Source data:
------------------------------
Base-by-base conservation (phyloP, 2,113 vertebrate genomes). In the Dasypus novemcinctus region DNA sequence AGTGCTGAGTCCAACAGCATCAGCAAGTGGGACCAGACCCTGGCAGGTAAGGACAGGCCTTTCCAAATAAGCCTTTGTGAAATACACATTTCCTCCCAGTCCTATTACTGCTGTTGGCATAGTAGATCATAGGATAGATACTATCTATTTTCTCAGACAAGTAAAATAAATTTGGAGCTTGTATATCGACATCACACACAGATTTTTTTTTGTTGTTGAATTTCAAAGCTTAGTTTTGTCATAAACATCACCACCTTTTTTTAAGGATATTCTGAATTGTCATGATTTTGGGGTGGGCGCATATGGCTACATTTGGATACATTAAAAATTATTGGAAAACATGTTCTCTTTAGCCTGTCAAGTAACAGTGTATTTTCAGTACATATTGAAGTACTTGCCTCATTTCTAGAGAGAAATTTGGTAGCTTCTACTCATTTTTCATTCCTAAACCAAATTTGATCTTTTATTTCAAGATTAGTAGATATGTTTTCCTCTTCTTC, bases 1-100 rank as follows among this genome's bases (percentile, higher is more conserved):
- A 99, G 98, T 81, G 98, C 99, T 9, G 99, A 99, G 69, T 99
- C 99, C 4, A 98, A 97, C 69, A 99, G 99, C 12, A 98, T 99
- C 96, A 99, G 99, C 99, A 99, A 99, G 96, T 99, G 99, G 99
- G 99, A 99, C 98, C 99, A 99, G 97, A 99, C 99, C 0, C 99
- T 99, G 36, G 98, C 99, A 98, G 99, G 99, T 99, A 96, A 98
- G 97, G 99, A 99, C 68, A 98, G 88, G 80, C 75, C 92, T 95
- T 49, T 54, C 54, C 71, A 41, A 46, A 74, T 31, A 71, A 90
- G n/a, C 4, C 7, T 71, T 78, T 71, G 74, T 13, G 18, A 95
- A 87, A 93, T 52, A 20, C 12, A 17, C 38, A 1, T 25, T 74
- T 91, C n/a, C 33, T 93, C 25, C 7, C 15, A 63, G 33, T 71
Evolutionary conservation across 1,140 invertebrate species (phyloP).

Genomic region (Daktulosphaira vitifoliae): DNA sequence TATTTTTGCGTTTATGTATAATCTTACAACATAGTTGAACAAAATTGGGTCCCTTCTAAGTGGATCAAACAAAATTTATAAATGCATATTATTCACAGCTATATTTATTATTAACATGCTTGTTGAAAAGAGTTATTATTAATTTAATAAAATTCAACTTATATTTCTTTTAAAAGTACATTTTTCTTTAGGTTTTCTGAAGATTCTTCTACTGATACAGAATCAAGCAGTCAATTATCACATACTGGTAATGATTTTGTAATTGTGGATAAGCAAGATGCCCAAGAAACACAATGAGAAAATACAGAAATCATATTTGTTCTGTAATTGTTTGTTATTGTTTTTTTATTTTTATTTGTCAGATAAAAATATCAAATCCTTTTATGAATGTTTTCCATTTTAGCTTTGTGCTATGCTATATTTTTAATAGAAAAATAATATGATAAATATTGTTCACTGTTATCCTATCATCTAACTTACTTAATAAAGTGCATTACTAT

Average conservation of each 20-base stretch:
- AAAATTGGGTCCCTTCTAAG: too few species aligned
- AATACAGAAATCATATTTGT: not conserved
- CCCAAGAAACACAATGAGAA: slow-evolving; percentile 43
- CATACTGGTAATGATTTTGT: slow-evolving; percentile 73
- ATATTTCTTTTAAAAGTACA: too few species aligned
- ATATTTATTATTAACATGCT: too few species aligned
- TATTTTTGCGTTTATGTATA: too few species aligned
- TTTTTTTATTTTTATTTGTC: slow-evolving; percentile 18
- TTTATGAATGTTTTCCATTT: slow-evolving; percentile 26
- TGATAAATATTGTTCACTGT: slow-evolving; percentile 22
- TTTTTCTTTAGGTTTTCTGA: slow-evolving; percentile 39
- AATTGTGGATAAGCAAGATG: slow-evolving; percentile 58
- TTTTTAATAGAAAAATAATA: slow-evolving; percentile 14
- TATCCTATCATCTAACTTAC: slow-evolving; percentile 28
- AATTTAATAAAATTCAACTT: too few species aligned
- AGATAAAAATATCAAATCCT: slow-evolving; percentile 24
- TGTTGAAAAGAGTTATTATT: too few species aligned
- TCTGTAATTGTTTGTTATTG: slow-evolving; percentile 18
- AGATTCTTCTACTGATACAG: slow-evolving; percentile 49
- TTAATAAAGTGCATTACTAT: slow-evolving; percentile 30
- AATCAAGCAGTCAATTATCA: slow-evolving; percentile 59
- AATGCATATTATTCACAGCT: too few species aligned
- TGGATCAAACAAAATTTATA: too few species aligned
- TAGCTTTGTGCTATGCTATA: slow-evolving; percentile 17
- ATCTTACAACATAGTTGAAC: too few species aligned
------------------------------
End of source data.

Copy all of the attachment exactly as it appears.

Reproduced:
Base-by-base conservation (phyloP, 2,113 vertebrate genomes). In the Dasypus novemcinctus region DNA sequence AGTGCTGAGTCCAACAGCATCAGCAAGTGGGACCAGACCCTGGCAGGTAAGGACAGGCCTTTCCAAATAAGCCTTTGTGAAATACACATTTCCTCCCAGTCCTATTACTGCTGTTGGCATAGTAGATCATAGGATAGATACTATCTATTTTCTCAGACAAGTAAAATAAATTTGGAGCTTGTATATCGACATCACACACAGATTTTTTTTTGTTGTTGAATTTCAAAGCTTAGTTTTGTCATAAACATCACCACCTTTTTTTAAGGATATTCTGAATTGTCATGATTTTGGGGTGGGCGCATATGGCTACATTTGGATACATTAAAAATTATTGGAAAACATGTTCTCTTTAGCCTGTCAAGTAACAGTGTATTTTCAGTACATATTGAAGTACTTGCCTCATTTCTAGAGAGAAATTTGGTAGCTTCTACTCATTTTTCATTCCTAAACCAAATTTGATCTTTTATTTCAAGATTAGTAGATATGTTTTCCTCTTCTTC, bases 1-100 rank as follows among this genome's bases (percentile, higher is more conserved):
- A 99, G 98, T 81, G 98, C 99, T 9, G 99, A 99, G 69, T 99
- C 99, C 4, A 98, A 97, C 69, A 99, G 99, C 12, A 98, T 99
- C 96, A 99, G 99, C 99, A 99, A 99, G 96, T 99, G 99, G 99
- G 99, A 99, C 98, C 99, A 99, G 97, A 99, C 99, C 0, C 99
- T 99, G 36, G 98, C 99, A 98, G 99, G 99, T 99, A 96, A 98
- G 97, G 99, A 99, C 68, A 98, G 88, G 80, C 75, C 92, T 95
- T 49, T 54, C 54, C 71, A 41, A 46, A 74, T 31, A 71, A 90
- G n/a, C 4, C 7, T 71, T 78, T 71, G 74, T 13, G 18, A 95
- A 87, A 93, T 52, A 20, C 12, A 17, C 38, A 1, T 25, T 74
- T 91, C n/a, C 33, T 93, C 25, C 7, C 15, A 63, G 33, T 71
Evolutionary conservation across 1,140 invertebrate species (phyloP).

Genomic region (Daktulosphaira vitifoliae): DNA sequence TATTTTTGCGTTTATGTATAATCTTACAACATAGTTGAACAAAATTGGGTCCCTTCTAAGTGGATCAAACAAAATTTATAAATGCATATTATTCACAGCTATATTTATTATTAACATGCTTGTTGAAAAGAGTTATTATTAATTTAATAAAATTCAACTTATATTTCTTTTAAAAGTACATTTTTCTTTAGGTTTTCTGAAGATTCTTCTACTGATACAGAATCAAGCAGTCAATTATCACATACTGGTAATGATTTTGTAATTGTGGATAAGCAAGATGCCCAAGAAACACAATGAGAAAATACAGAAATCATATTTGTTCTGTAATTGTTTGTTATTGTTTTTTTATTTTTATTTGTCAGATAAAAATATCAAATCCTTTTATGAATGTTTTCCATTTTAGCTTTGTGCTATGCTATATTTTTAATAGAAAAATAATATGATAAATATTGTTCACTGTTATCCTATCATCTAACTTACTTAATAAAGTGCATTACTAT

Average conservation of each 20-base stretch:
- AAAATTGGGTCCCTTCTAAG: too few species aligned
- AATACAGAAATCATATTTGT: not conserved
- CCCAAGAAACACAATGAGAA: slow-evolving; percentile 43
- CATACTGGTAATGATTTTGT: slow-evolving; percentile 73
- ATATTTCTTTTAAAAGTACA: too few species aligned
- ATATTTATTATTAACATGCT: too few species aligned
- TATTTTTGCGTTTATGTATA: too few species aligned
- TTTTTTTATTTTTATTTGTC: slow-evolving; percentile 18
- TTTATGAATGTTTTCCATTT: slow-evolving; percentile 26
- TGATAAATATTGTTCACTGT: slow-evolving; percentile 22
- TTTTTCTTTAGGTTTTCTGA: slow-evolving; percentile 39
- AATTGTGGATAAGCAAGATG: slow-evolving; percentile 58
- TTTTTAATAGAAAAATAATA: slow-evolving; percentile 14
- TATCCTATCATCTAACTTAC: slow-evolving; percentile 28
- AATTTAATAAAATTCAACTT: too few species aligned
- AGATAAAAATATCAAATCCT: slow-evolving; percentile 24
- TGTTGAAAAGAGTTATTATT: too few species aligned
- TCTGTAATTGTTTGTTATTG: slow-evolving; percentile 18
- AGATTCTTCTACTGATACAG: slow-evolving; percentile 49
- TTAATAAAGTGCATTACTAT: slow-evolving; percentile 30
- AATCAAGCAGTCAATTATCA: slow-evolving; percentile 59
- AATGCATATTATTCACAGCT: too few species aligned
- TGGATCAAACAAAATTTATA: too few species aligned
- TAGCTTTGTGCTATGCTATA: slow-evolving; percentile 17
- ATCTTACAACATAGTTGAAC: too few species aligned